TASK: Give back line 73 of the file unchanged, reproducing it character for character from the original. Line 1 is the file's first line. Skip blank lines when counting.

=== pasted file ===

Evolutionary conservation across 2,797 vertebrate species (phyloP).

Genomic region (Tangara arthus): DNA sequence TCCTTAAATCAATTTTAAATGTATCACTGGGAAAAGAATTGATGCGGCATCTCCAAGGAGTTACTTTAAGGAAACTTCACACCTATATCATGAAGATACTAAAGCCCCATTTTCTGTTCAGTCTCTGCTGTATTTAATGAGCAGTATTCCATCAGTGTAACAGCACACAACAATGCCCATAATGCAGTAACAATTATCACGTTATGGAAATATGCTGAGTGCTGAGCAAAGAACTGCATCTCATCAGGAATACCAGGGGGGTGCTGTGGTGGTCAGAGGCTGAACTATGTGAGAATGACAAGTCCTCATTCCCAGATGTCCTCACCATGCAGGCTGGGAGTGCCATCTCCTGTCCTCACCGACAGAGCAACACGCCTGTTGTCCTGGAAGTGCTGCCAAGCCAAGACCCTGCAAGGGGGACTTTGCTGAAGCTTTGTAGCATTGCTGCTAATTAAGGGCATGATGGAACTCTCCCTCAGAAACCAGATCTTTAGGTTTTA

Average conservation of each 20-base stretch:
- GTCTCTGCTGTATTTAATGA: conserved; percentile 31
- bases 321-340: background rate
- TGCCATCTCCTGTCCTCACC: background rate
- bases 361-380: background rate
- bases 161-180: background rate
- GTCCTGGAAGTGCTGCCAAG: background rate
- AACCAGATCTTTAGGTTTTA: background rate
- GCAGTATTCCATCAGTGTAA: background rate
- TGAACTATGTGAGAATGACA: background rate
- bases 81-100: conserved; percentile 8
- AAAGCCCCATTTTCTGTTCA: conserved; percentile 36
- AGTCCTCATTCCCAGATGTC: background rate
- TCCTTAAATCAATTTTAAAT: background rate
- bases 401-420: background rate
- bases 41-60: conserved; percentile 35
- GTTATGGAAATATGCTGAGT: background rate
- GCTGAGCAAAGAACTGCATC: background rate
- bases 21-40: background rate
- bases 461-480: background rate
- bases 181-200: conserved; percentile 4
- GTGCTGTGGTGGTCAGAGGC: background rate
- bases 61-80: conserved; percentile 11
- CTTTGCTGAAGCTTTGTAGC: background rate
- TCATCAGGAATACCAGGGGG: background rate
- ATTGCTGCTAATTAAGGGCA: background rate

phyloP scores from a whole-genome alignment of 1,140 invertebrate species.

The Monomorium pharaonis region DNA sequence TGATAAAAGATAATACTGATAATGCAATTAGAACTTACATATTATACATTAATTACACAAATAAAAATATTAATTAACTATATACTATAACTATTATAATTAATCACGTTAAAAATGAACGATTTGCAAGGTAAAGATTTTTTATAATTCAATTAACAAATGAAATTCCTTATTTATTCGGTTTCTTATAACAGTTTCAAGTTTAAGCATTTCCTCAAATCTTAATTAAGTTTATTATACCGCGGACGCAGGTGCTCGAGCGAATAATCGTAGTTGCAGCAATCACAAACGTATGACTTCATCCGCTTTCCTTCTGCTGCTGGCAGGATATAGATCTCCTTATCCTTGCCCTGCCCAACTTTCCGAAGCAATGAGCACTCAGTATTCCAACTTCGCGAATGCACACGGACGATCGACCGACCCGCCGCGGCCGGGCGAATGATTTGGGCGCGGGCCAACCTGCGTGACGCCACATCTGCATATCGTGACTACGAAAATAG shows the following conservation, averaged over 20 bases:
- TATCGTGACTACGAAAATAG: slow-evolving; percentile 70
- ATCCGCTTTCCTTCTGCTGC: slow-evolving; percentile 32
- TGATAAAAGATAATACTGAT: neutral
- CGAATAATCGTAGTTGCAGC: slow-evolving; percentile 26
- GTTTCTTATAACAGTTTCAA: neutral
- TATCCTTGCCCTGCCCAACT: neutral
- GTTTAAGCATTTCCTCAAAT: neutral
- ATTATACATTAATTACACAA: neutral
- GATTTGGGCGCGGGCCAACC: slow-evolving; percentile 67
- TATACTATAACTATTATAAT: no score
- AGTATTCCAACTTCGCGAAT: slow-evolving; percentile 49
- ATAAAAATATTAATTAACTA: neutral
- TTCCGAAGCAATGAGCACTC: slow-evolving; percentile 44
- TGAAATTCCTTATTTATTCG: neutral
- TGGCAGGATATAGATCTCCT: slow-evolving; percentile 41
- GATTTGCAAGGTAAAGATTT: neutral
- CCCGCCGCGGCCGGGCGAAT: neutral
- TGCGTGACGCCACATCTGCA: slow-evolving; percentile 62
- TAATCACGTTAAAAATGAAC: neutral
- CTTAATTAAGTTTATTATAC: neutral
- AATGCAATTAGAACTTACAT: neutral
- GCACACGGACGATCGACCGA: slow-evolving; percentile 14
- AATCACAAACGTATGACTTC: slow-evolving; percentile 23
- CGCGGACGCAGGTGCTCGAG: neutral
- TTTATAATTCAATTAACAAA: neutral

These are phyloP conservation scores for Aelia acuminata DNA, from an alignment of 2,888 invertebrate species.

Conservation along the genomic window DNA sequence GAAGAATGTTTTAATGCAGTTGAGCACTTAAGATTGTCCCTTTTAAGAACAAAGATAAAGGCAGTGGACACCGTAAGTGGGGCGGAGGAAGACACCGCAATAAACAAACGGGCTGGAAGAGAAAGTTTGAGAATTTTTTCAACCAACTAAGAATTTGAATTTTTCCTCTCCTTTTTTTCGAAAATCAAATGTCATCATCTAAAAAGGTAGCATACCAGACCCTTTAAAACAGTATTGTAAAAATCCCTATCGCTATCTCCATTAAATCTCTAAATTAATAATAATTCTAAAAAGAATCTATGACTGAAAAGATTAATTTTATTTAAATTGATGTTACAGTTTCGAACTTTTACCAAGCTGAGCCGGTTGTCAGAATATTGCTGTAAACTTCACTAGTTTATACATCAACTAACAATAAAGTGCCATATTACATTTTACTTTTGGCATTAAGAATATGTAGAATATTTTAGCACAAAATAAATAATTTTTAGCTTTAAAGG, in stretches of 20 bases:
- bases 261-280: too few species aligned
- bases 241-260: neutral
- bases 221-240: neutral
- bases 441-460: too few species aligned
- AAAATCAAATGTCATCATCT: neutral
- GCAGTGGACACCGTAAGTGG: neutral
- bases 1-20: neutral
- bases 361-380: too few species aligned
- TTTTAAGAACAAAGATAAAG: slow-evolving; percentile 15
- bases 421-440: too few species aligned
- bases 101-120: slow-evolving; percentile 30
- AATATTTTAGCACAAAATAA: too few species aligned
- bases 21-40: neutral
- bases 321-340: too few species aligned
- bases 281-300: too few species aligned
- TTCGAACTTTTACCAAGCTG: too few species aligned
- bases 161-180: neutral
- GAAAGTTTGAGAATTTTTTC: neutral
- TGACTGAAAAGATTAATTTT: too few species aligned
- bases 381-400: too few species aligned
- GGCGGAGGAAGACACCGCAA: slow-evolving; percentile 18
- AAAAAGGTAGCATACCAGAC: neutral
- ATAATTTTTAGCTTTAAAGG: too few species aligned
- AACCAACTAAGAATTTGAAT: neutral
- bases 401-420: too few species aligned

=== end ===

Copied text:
- TTCGAACTTTTACCAAGCTG: too few species aligned